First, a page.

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Old 13th October 2018, 02:42 AM   #81
Henri McPhee
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I still think Microsoft could do more with their updates to prevent a Nigerian prince form being able to defraud people out of their life savings and having their money ending up in Mumbai. The internet is supposed to be an information highway not a fraud highway.
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Old 13th October 2018, 03:43 AM   #82
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Even the might of Microsoft can't protect you from gross stupidity.

ps. Mumbai is not actually in Nigeria.
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Old 13th October 2018, 01:39 PM   #83
Henri McPhee
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Wait till you get defrauded and then see how you feel about it then, and about the Microsoft security measures and updates. Fortunately it hasn't happened to me but according to the news hundreds of millions of pounds have been defrauded in the UK just last year.
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Old 13th October 2018, 03:11 PM   #84
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Originally Posted by Henri McPhee View Post
I still think Microsoft could do more with their updates to prevent a Nigerian prince form being able to defraud people out of their life savings and having their money ending up in Mumbai. The internet is supposed to be an information highway not a fraud highway.
But that's not a problem for the operating system to resolve. For example, suppose you use a third party email client such as Thunderbird. If I make a TLS connection to the mail server, Individual emails are encrypted from the time they leave the mail server until they're received by Thunderbird, decrypted, and written to the disc. Unless you want to grant Windows (and, by extension, Microsoft) the right to read every email that is written to disc—provided the OS can determine the content is email—there's not much Windows can do about the message.

It's possible to read encrypted content between the server and the email client program using man-in-the-middle software, but in my opinion that's not for the operating system to do. Again, I don't want Microsoft reading my emails.

Then there's web-based email, which is extremely popular these days. In this scenario, the bits are encrypted in the HTML that comes to your computer as part of a series of IP packets. Windows has no clue as to what all is in those bits. Do they constitute a video or MP3 stream? A page served up from the ISF or a news outlet? The operating system—be it Windows, MacOS, Linux, or whatever—just doesn't know (and, more importantly, can't know) what's in the data stream, so it can't protect you from a Nigerian 419 scam.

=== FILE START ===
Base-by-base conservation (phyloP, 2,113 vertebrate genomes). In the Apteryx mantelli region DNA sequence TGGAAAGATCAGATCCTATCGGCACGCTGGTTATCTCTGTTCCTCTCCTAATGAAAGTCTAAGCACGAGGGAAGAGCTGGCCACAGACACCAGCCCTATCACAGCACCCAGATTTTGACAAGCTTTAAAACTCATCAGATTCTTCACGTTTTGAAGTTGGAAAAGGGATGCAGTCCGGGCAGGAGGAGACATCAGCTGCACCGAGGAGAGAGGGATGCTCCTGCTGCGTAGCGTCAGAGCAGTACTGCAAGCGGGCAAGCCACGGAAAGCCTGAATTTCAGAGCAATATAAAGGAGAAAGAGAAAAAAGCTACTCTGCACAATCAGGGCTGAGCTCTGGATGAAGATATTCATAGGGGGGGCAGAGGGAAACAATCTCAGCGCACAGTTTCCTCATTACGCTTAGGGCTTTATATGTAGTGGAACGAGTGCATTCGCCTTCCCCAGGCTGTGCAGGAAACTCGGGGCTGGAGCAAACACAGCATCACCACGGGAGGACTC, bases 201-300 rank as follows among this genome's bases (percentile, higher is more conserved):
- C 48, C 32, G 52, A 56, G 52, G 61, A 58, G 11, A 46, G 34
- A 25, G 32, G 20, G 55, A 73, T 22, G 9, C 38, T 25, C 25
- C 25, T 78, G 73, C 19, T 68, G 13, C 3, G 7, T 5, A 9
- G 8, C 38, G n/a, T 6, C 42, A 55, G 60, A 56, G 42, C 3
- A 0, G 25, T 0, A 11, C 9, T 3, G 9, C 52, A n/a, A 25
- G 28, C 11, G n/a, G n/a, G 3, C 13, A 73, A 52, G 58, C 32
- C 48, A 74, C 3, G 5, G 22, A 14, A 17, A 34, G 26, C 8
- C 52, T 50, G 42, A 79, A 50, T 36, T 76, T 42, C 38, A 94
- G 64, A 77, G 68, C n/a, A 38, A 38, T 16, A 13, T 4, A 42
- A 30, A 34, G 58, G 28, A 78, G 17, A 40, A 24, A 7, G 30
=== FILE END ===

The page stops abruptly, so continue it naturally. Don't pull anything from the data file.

"Those that would give up a little bit of liberty for security deserve neither liberty nor security." Unfortunately, when it comes to computers far too may people are choosing convenience over security. Some of the convenience comes in the form of not learning how computers work beyond "I press the power button and it turns on." That works for simple things like light bulbs, but a computer is way more complicated than that.
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Old 15th October 2018, 11:54 AM   #85
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Originally Posted by Henri McPhee View Post
Wait till you get defrauded and then see how you feel about it then, and about the Microsoft security measures and updates. Fortunately it hasn't happened to me but according to the news hundreds of millions of pounds have been defrauded in the UK just last year.
Here's a hint: If somebody tells you they want to share $40,000,000 worth of gold with you, they're probably lying. Especially if they want you to send them $5,000 for some reason first.

Seriously, Henri, scam emails are a problem, but it's not realistic to expect Microsoft (or any other software provider) to fix that problem.
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Old 15th October 2018, 11:55 AM   #86
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Practically all of the major "E-mail scams" (The Nigerian Price, the Dying Relative, the IRS Threat) existed (and still do) as fax and physical mail scams.
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Old 15th October 2018, 03:37 PM   #87
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Originally Posted by JoeMorgue View Post
Practically all of the major "E-mail scams" (The Nigerian Price, the Dying Relative, the IRS Threat) existed (and still do) as fax and physical mail scams.
Some were (and still are) done by phone too. I remember getting a call telling me that I'd won some lottery for which I never bought a ticket. Usually those involve you having to pay some kind of fee before you can collect your non-existent winnings.
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